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Editorial

‘People always say you can’t change the past,’ suggests Sarah Moss in her interview in this issue, ‘but of course you can change the past completely, because you can tell a different story about it.’ Moss’s books, as Hannah Rosefield writes, ‘negotiate the past and imagine the future’: she discusses optimism, fridge-magnet clichés, the dangers of nationalist nostalgia (particularly in relation to contemporary nature writing), and how to ‘perform love by work’.

 

Several of Moss’s novels are written in the voices of children, a perspective – raw, unfiltered, perhaps unreliable, often seeking self-definition or belonging – which recurs throughout this issue of The White Review. In ‘Fried Egg’, a discomfiting story by Spanish writer Sabina Urraca (tr. Thomas Bunstead), a woman who has retreated to a haunted house in an attempt to disconnect from society recalls an incongruous childhood in a sinister anti-natal commune. Elvia Wilk’s essay ‘Kids in the Field’ dissects the knotty dissonance inherent in growing up as the child of anthropologists. Her unstable memories of her childhood in Belize – and her uncomfortable return – are interspersed with a nuanced examination of the anthropological discipline’s historical baggage, the sociological and emotional implications of growing up in a culture not your own, and the possibilities and limits of ‘assimilation’.

 

We publish new fiction – her first in two years – by Claire-Louise Bennett, a supermarket
reverie transporting us from the aisles of a suburban retail park to the velveteen splendour
of the Viennese opera. Fernanda Melchor’s essay ‘Veracruz with a Zee for Zeta’ (tr. Sophie
Hughes) examines life in contemporary Mexico through a series of violent vignettes set in
its beaches, nightclubs, supermarkets, streets and homes. Readers of Melchor’s explosive novel Hurricane Season will recognise her propulsive torrents of prose, her polyvocal narrative style, and her rage against power. ‘Extremity’ by Taiwanese writer Hsu Yu-Chen (tr. Jeremy Tiang) is an acerbic and poignant story of queer desire and loneliness: although in May 2019 Taiwan became the first country in Asia to legalise same-sex marriage, the elections of this January were characterised by virulently homophobic rhetoric directed at President Tsai Ing-Wen, who had signed the bill into law.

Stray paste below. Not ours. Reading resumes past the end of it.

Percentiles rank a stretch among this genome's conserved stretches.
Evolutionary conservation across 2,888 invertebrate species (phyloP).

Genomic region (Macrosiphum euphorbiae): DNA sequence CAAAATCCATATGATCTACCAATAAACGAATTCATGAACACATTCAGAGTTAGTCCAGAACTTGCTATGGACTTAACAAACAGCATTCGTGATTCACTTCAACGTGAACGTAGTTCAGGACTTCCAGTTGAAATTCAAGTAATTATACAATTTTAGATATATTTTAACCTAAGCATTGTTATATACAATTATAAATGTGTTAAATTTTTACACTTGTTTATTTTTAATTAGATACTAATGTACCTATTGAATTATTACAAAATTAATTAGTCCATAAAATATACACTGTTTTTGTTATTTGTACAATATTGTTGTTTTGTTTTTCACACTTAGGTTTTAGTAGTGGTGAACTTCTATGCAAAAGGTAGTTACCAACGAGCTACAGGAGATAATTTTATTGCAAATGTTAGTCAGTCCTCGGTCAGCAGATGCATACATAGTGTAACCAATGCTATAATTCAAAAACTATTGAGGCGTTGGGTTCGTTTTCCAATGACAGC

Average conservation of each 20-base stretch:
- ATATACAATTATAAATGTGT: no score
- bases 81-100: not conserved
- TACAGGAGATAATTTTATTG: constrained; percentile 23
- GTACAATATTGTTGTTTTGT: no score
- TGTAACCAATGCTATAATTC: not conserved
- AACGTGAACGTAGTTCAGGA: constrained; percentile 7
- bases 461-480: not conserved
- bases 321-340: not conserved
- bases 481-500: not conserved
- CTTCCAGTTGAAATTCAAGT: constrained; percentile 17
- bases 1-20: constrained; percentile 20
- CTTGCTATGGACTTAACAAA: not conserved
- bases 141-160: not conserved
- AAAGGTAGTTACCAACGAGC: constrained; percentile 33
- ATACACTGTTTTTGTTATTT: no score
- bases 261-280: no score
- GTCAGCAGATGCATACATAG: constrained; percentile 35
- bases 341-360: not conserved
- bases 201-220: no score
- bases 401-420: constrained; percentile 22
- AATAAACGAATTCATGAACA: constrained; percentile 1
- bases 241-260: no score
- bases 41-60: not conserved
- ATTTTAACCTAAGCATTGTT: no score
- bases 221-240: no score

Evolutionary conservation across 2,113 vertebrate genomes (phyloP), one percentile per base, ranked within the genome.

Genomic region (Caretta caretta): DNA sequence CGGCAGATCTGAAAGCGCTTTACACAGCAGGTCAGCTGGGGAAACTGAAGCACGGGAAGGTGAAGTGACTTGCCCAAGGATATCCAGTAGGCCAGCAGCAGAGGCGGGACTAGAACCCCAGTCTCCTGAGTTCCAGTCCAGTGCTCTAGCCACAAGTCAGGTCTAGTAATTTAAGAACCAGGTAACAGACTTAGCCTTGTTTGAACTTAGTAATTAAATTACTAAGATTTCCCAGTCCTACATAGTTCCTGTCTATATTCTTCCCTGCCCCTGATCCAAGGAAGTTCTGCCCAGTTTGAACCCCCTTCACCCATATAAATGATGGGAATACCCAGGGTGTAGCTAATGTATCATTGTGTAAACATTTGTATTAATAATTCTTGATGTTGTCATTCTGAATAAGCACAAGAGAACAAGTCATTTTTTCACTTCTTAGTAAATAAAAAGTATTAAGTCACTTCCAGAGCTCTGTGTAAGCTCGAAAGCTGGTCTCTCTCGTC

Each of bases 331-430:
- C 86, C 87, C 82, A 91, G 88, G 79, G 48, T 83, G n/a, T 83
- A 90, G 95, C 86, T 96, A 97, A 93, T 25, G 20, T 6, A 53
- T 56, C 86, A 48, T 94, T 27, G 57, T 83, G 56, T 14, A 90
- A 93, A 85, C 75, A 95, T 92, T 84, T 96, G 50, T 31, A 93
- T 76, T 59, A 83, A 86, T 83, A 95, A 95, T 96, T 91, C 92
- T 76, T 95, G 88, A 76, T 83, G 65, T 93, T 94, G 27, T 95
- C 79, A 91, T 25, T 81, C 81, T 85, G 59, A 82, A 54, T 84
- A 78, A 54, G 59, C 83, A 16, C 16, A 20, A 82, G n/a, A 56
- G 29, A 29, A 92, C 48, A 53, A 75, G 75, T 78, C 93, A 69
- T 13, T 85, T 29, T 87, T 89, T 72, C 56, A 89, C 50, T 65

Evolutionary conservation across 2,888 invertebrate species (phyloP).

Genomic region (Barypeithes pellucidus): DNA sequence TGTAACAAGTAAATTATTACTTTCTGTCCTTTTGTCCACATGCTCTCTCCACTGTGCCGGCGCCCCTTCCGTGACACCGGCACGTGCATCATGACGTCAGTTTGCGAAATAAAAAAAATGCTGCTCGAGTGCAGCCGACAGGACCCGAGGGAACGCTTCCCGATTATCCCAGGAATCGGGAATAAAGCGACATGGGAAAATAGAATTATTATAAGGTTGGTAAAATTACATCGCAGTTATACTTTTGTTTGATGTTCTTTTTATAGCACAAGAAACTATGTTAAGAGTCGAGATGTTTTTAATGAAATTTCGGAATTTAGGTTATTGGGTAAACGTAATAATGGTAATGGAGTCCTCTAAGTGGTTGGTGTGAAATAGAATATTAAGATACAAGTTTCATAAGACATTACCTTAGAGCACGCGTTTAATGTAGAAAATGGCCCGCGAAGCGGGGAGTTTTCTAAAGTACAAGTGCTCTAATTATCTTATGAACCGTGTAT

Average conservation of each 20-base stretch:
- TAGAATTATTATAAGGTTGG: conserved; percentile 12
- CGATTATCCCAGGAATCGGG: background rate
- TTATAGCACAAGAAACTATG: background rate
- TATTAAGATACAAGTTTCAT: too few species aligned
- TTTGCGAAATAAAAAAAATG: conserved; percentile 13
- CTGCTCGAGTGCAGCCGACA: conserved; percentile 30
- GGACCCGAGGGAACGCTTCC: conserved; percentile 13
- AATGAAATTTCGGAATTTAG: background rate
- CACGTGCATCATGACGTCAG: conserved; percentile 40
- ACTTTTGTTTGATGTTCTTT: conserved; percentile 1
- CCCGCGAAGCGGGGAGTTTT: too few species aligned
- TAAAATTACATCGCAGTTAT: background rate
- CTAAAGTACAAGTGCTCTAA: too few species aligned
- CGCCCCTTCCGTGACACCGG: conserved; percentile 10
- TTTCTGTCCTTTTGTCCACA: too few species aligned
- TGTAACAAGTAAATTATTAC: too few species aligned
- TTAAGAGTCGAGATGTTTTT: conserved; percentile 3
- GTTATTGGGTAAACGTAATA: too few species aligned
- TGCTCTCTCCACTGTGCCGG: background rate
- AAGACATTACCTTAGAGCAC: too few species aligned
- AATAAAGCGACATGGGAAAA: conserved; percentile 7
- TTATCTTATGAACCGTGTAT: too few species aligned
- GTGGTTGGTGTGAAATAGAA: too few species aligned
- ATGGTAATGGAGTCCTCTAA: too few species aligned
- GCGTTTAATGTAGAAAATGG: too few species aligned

Rosanna Mclaughlin interviews artist Samara Scott, whose work collects and collages
used materials, from bath salts to Irn Bru, from fragments of glass to the ‘gutter totems’ of
cigarette butts and chewing gum. Scott’s interest in the tension between abstraction and
representation, and in blending disparate objects, colours and textures to dizzying effect,
is complemented by series from artists Lisa Oppenheim and Zhang Enli. Following an
acclaimed live performance hosted by The White Review and DRAF in November 2019, replete with projected gifs flickering on the walls, we present Johanna Hedva’s Nine Inch Nails hagiography ‘They’re Really Close to My Body’. Recalling their own experience of seeking identity and community in the era of dial-up and VHS, Hedva’s writing about music and mysticism, devotion and desire, transcendence and the unknowable, takes us to ‘a world where a language made of words can’t go’.


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